\$\begingroup\$ Besides, the algorithm doesn't look correct to me. It may accidentally produce the correct result, but... once dq is sorted, the dq.at(dq_idx) is not the oldest expenditure anymore, so you overwrite the wrong one. \$\endgroup\$ – vnp Dec 19 '18 at 22:02
  • \$\begingroup\$ @vnp: that's correct. it was a typo and I see your point about the sorting... good catch \$\endgroup\$ – tandem Dec 20 '18 at 8:33

Bad Habits

I'd get out of the habit of including bits/stdc++.h as it's non-standard and makes your compile times much longer than they need to be. Especially with such a short program.

Likewise, using namespace std can lead to problems and should be avoided.


You should use clearer variable and function names. The function name activityNotifications() sounds like it could be presenting the user with notifications. Or it could be processing activity notifications. Instead it's counting them. It might be better named countActivityNotifications().

Within the function, you have a few good variable names. Namely, median and results. I have no idea what dq stands for, which means I also have no idea what dq_idx stands for (beyond that it's an index for dq). expenditure is singular, but it holds multiple expenditures, so I'd make the name plural. d is unhelpful as well. Just because the problem description named the variables n and d doesn't mean your code should use those names. They should be numberOfExpenditureDays and numberOfTrailingDays. (If you prefer num to number and removing Of, that's fine.)


You don't need to sort the expenditures. You can get the median by generating a histogram and finding the middle value. A histogram is just an array where each element is the number of times that value was in the input. So a histogram of expenditures would hold the count of how many expenditures were for 1 dollar, and 2 dollars, and 3 dollars, etc. Since the expenditures are between 0 and 200 dollars each, you would have 200 buckets in your histogram. Furthermore, since you're dealing with trailing days, once you have the first one calculated, you can simply update 2 values on each subsequent pass. (Decrement the expenditure from the day that's falling off the array and increment the one that's being added in.)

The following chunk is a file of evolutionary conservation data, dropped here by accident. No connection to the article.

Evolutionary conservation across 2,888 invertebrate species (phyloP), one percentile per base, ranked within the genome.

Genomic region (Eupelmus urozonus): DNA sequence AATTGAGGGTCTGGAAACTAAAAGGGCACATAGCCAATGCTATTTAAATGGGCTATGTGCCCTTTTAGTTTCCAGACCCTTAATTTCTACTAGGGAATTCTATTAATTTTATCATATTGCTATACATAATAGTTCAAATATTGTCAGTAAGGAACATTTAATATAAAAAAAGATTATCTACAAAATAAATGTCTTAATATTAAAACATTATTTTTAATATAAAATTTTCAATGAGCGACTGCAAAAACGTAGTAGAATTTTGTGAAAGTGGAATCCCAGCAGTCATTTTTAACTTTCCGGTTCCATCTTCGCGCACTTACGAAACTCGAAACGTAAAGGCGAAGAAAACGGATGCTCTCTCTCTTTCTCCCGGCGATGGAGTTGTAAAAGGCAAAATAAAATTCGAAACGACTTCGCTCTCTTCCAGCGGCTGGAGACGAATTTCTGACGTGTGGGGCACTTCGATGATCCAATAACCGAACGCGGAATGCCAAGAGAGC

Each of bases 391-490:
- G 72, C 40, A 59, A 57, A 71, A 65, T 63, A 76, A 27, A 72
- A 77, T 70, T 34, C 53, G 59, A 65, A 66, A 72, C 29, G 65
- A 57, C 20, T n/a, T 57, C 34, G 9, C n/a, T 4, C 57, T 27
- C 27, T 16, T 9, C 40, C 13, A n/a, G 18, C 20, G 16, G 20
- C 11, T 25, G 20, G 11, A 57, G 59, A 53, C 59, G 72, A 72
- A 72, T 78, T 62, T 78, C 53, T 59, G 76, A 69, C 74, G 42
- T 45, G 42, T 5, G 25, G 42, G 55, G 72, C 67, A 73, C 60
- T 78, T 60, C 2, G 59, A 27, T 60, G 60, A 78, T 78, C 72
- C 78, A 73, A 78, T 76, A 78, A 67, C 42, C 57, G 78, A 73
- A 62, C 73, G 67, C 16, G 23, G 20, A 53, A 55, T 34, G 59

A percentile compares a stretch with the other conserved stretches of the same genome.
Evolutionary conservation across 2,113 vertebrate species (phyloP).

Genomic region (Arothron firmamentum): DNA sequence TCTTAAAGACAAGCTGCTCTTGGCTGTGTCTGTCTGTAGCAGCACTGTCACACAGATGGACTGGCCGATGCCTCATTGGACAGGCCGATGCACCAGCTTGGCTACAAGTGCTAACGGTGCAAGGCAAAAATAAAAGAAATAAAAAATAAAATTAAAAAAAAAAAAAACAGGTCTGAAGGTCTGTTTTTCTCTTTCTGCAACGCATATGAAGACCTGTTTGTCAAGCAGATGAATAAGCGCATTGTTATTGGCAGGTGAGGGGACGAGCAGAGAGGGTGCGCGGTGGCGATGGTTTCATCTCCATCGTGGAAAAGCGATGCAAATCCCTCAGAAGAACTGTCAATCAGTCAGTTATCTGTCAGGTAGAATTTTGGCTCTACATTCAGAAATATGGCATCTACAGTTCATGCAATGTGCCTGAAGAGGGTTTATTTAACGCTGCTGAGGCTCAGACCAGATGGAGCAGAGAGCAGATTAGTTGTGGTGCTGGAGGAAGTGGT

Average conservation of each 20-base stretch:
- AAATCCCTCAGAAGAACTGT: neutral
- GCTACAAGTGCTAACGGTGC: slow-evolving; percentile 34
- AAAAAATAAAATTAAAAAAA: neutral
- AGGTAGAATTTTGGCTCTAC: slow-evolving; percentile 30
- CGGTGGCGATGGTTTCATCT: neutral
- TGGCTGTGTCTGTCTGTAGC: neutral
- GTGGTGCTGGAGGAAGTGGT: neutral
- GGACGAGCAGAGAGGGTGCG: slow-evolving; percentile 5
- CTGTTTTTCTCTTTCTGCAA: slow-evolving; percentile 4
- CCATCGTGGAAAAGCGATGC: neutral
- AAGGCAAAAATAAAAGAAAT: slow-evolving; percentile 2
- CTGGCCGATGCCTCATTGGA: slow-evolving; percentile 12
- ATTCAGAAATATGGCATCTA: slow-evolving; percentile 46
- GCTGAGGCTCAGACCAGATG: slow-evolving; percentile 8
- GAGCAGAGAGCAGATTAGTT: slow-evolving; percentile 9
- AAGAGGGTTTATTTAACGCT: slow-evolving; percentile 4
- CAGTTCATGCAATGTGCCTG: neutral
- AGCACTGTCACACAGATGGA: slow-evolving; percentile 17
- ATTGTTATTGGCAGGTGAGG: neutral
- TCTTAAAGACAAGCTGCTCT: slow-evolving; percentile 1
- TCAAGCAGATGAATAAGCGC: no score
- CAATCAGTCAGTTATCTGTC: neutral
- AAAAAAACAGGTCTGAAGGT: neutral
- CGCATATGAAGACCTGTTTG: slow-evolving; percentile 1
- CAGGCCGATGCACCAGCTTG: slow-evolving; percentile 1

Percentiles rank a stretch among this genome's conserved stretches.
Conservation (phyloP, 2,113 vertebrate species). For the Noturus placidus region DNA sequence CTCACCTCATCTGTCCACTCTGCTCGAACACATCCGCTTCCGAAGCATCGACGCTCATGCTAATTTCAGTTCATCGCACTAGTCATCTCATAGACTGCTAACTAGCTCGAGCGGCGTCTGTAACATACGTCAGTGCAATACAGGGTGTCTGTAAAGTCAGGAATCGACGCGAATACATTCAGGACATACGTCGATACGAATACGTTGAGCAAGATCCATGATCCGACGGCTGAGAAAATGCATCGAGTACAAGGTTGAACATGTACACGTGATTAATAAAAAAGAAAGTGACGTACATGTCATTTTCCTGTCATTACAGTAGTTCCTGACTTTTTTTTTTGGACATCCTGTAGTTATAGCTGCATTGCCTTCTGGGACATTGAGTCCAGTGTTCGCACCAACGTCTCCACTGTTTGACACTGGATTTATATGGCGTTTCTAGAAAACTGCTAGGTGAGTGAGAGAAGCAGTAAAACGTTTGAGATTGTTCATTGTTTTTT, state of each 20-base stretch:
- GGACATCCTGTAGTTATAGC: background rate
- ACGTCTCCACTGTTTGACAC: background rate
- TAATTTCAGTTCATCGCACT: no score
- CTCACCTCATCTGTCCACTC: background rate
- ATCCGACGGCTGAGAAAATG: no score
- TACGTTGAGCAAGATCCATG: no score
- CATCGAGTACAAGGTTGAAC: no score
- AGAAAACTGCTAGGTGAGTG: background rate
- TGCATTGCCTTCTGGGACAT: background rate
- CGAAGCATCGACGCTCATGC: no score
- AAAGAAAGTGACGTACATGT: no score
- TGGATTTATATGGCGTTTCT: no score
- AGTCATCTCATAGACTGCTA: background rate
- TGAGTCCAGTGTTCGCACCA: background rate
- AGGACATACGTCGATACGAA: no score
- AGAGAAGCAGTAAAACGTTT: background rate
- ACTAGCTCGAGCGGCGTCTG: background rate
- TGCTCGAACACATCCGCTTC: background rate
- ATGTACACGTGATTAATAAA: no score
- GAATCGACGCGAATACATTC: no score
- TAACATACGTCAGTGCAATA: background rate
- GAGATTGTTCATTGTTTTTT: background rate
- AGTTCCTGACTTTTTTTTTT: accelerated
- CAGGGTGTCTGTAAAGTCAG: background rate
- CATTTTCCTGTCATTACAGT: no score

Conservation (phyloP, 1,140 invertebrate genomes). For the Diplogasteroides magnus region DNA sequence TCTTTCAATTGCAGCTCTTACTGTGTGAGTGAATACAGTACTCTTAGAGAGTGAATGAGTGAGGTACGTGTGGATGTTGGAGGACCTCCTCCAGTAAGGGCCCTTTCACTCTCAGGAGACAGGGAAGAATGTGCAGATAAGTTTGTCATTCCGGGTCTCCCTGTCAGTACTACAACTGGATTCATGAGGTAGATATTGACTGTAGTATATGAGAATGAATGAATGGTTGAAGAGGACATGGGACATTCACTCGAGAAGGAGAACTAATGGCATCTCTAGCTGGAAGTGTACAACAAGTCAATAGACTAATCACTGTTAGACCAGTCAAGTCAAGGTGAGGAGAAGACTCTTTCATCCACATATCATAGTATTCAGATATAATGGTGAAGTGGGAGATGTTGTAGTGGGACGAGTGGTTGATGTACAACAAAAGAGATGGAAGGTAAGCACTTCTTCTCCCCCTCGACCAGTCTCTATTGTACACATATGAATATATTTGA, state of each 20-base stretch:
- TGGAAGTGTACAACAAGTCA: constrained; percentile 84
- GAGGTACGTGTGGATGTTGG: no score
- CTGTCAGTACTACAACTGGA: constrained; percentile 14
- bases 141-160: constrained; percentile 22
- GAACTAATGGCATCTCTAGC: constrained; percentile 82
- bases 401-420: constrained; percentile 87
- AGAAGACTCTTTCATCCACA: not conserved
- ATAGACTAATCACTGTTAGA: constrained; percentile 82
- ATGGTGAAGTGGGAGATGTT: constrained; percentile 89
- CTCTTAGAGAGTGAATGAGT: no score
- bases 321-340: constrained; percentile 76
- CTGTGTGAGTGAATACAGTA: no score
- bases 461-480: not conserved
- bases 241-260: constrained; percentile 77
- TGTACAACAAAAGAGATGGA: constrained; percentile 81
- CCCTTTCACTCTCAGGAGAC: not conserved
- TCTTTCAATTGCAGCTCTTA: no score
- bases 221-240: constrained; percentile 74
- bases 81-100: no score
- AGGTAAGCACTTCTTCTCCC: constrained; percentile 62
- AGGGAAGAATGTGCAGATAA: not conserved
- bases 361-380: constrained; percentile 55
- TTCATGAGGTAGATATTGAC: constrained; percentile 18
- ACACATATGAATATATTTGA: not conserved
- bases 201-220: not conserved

Your split_string() function goes to a lot of trouble to clean the string before you tokenize it. But you don't need to. You can simply not add empty strings to the results. Something like this:

void split(const std::string& s, std::vector<std::string>& results)
    size_t lastPos = 0;
    size_t nextPos = 0;
    while ((nextPos = s.find(" ", lastPos)) != std::string::npos)
        std::string word = s.substr(lastPos, nextPos - lastPos);
        if (!word.empty()) {
        lastPos = nextPos + 1;

    if (lastPos != std::string::npos)
        std::string word = s.substr(lastPos, std::string::npos);
        if (!word.empty())

I had to read your function several times to realize what it was trying to do with std::unique(), std::string::erase(), and std::string::pop_back().


The activityNotifications() function is really hard to read due to the odd, inconsistent spacing it uses. I recommend a space before and after every operator to make it more clear. So this line, for example:

dq_idx=(dq_idx+1) %d;

is more readable when written like this:

dq_idx = (dq_idx + 1) % d;
  • \$\begingroup\$ Few comments: 1) I started with dq because I wanted to have a fixed size double ended deque, and realised that might not be the cleverest idea from the box. 2) Thanks for the input on split string and readability. I'll improve on that. Let me give a shot to the function I am supposed to write. \$\endgroup\$ – tandem Dec 20 '18 at 19:16
  • \$\begingroup\$ I'll accept it as soon as I get my solution on board. please bear with me. \$\endgroup\$ – tandem Dec 20 '18 at 19:18